So on this holiday dedicated to love, I propose we pause and enjoy books – all books – for what they can give us, and especially to what they can give younger readers. Let’s celebrate the winners of all Awards recently doled out and speak glowingly of the book and its future in all its forms.

Then tomorrow, lets all hunker down to the hard work of asking for publishers, editors, and storytellers alike to make better decisions about the quality of storytelling they produce.

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So I’ve been blogging kidlit book reviews for well over five years now over at the excelsior file. I started out wanting to sort of self-educate, er, myself about the world of children’s literature in preparation for becoming a writer of books for children and young adults. I decided I would review anything that caught my fancy, from picture books to young adult, and with a few excursions into general industry news, I’ve hewed fairly close to being reviews-only.

Sometimes I get a little ranty, sometimes my big ol’ brain gets in the way. Once I had a graduate student who wanted me to essentially grant permission to let them use one particular post as their own graduate thesis. Another time I got a little cranky and really laid into a book that stirred the ire of a certain subset of the kidlit community; I still occasionally get defensive emails sent directly to me from that community, people who clearly should understand the difference between an opinion and a fact. Nonetheless.

As the years progressed I’ve found myself discovering older, out-of-print titles that have stood the test of time. I have reveled the childhood joys of gross humor despite with many a wary librarian might want to hear. And I’ve defended graphic novels as “legitimate” reading though reviews of both good and bad reviews. In fact, one of the things that I came to realize was that by writing both good and bad reviews I’ve walked into a minefield that has divided the kidlit community, but I stand my ground. Without knowing the full range of what I think how can you tell whether or not I have any discernible taste, how can you tell if I’m being fair or even-handed?

Occasionally I make a bad call on a book. As I like to say, I could be wrong. I believe that when it comes to reviews people should read everything and judge for themselves.

While I accept review copies from publishers and their publicists, and occasionally from authors themselves, I am not paid for all this blogging and don’t feel beholden to any outside interest.

So is it so wrong that after five-plus years that I might want a little external recognition?

I want to go to BEA.

I want to win the Independent Book Blogger Award, or IBBY, contest currently being hosted on Goodreads. The winner in each of the four categories will get to go to NYC and attend this year’s Book Expo America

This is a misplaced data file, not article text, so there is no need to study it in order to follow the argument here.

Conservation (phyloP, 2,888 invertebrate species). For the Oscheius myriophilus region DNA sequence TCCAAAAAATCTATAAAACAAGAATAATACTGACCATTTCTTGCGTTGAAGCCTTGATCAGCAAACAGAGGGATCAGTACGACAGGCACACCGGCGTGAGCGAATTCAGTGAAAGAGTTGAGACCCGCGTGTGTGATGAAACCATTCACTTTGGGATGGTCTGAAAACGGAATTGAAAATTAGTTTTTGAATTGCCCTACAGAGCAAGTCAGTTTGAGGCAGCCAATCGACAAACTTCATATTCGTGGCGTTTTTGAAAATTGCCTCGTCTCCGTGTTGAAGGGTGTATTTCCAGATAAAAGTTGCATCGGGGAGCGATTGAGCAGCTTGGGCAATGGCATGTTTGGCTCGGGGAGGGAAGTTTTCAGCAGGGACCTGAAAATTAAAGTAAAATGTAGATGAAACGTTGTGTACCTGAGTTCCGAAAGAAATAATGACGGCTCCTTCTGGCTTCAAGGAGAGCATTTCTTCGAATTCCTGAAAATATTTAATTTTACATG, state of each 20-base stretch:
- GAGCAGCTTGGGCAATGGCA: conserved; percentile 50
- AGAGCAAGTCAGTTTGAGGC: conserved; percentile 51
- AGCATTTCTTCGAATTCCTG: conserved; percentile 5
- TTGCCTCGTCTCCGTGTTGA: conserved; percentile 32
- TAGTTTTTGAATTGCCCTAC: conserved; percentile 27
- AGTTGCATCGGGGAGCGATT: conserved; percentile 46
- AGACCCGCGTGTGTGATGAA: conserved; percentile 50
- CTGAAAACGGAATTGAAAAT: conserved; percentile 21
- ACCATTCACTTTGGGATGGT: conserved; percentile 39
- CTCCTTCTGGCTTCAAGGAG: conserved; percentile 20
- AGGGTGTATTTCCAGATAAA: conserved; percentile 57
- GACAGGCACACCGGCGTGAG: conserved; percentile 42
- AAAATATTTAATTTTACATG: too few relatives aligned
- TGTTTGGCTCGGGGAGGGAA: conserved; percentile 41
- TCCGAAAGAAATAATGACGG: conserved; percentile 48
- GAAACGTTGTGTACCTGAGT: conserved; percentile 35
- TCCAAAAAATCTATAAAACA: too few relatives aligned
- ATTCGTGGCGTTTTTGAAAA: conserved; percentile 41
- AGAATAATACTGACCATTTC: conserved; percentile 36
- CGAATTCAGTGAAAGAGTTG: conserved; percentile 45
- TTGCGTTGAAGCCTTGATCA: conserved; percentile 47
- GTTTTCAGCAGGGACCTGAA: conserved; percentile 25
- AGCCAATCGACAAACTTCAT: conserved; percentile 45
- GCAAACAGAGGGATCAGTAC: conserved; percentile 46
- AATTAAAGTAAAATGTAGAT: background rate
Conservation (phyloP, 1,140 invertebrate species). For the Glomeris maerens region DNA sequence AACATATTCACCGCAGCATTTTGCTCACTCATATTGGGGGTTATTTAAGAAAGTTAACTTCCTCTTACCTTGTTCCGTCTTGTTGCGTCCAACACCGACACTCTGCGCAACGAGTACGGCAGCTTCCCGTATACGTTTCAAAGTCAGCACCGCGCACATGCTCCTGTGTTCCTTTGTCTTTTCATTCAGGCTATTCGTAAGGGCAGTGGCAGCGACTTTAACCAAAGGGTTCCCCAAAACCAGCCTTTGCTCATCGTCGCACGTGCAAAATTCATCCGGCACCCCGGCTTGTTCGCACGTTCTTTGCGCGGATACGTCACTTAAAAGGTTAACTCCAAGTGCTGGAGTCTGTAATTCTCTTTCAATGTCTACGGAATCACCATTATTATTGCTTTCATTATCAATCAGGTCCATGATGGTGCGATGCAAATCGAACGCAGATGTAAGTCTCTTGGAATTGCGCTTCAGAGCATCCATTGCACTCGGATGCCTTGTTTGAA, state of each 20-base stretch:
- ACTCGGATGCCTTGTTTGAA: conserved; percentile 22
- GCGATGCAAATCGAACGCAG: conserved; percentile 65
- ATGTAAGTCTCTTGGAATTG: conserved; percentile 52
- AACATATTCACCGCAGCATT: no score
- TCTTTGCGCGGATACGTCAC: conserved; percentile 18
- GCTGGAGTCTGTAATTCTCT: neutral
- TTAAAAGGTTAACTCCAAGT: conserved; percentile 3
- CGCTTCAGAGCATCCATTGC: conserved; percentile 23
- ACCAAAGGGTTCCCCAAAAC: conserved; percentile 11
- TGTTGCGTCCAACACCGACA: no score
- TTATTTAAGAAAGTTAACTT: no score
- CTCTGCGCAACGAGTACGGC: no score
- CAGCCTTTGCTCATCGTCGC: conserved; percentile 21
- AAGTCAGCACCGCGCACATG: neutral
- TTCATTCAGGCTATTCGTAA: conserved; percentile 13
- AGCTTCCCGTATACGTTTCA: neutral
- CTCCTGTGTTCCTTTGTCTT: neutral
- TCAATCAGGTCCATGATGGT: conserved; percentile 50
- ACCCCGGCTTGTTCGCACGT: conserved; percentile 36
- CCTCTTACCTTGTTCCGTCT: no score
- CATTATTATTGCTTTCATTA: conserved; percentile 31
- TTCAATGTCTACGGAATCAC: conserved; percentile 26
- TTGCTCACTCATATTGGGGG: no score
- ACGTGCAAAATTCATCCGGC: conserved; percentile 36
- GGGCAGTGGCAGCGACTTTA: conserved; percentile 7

I want your vote.

I want the vote of everyone you can convince to vote for me.

Unless you happen to be in the contest, in which case I’m sorry for bothering you.

So here’s the deal. You go to the Goodreads page where they’re holding the contest and you get four votes, one for each category. I guess that means you have to sign in, which means I guess you also have to have a Goodreads account (pretty crafty of them), but if you do and are so inclined and would be so kind…

I’m the excelsior file, in the Young Adult and Children’s category. Unless the order comes up randomly each time you check in, I’m toward the bottom of the page.

Feel free to tell your friends. Feel free to alert your followers on the facebook and the Twitter, I won’t mind. If I win, and there’s some way I can verify that any one person’s effort helped put me in the finalists category I’d be more than happy to bring back some swag from BEA for them. I haven’t the slightest clue how to do that, so I think I’d take the best, most sincere claim around.

I’m not on my knees, I swear. But if you would be so kind…

Thank you.

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In case you’ve forgotten your middle grade math, the headline translates to Valentine’s Day plus Graphic Novels equals True Love Always. Admittedly a little silly, but this was the year the graphic novel panel essentially agreed on the winners out the gate. That can either be viewed as a unified affirmation of what was good or, more cynically, that there was only one clear choice in each category surrounded by fluff that made the decision inevitable. The truth is probably located somewhere in between.

But first, a little business. If you haven’t done so already, got check out the winners of this year’s Cybils Awards.

Now, there’s plenty I can say about some of the choices in the other categories, most of it surprise about the number of books that weren’t on my radar, but I was on the Graphic Novel panel this year and will contain my comments, briefly, to our selections.